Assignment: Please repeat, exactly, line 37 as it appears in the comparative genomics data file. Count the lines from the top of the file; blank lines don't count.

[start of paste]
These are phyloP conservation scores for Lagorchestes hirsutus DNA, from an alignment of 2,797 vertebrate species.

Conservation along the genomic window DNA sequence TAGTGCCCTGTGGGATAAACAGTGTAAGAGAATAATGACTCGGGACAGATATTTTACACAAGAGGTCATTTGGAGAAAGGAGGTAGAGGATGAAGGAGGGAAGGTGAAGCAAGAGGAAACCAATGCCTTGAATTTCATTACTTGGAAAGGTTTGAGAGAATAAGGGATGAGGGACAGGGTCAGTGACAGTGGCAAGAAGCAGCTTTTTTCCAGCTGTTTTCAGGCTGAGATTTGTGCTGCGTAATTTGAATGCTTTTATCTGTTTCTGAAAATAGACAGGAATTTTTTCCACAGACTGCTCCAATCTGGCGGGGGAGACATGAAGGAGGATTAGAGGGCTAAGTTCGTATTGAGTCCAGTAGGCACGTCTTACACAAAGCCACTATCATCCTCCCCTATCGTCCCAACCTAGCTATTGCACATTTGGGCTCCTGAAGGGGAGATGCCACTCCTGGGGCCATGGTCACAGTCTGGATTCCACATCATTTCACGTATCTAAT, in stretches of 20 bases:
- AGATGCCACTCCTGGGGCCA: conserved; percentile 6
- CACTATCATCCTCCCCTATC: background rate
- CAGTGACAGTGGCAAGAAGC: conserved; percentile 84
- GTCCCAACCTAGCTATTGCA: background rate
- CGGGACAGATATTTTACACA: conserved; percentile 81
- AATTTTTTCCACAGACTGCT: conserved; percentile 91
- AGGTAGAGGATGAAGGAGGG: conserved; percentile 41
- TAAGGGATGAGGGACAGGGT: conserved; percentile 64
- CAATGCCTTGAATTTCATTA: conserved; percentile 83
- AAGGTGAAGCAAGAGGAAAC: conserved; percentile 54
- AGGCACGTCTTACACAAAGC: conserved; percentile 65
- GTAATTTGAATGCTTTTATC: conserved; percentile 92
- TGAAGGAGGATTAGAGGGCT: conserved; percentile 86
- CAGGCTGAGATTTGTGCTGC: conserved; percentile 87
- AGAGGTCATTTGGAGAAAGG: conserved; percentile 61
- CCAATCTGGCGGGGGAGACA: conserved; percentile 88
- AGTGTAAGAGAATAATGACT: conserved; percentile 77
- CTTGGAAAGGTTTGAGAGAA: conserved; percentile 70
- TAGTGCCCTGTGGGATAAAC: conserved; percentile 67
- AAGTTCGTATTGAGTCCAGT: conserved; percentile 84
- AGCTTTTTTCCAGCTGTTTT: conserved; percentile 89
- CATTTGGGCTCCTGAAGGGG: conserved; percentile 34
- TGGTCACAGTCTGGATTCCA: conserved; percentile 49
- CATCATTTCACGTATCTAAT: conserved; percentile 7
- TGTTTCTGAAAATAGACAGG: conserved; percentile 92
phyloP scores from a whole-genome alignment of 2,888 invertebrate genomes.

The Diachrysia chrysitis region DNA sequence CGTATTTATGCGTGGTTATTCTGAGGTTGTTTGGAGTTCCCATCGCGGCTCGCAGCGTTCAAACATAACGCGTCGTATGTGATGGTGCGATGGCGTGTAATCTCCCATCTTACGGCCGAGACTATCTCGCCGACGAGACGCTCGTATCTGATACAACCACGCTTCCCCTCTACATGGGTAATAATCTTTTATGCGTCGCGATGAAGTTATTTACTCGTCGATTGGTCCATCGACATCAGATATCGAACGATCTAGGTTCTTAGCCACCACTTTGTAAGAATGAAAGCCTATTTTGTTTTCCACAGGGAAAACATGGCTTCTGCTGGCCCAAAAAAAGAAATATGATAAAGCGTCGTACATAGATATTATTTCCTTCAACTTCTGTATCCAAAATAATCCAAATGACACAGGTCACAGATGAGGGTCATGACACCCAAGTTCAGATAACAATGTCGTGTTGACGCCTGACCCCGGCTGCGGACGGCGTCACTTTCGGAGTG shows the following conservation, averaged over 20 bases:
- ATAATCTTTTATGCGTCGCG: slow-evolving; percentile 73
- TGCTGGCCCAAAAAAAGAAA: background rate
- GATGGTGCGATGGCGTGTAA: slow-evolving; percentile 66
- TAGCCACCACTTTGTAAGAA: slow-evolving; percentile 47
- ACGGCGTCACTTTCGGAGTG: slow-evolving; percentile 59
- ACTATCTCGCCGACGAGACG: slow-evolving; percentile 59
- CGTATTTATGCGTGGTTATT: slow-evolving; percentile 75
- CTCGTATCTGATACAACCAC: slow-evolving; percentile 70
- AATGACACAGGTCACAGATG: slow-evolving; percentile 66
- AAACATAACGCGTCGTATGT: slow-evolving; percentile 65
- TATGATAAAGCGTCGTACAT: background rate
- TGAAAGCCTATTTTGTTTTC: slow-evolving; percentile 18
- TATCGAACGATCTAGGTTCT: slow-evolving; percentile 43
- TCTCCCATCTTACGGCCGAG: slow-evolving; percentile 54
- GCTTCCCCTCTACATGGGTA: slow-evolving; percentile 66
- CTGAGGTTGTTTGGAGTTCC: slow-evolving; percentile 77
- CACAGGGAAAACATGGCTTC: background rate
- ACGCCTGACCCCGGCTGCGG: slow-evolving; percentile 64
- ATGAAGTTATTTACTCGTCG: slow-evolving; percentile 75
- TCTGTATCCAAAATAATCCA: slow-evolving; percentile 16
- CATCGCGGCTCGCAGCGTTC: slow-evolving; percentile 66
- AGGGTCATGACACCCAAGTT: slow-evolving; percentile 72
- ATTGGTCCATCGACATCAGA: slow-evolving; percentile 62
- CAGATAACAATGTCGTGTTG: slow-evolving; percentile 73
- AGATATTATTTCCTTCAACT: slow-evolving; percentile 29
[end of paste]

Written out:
- CTCGTATCTGATACAACCAC: slow-evolving; percentile 70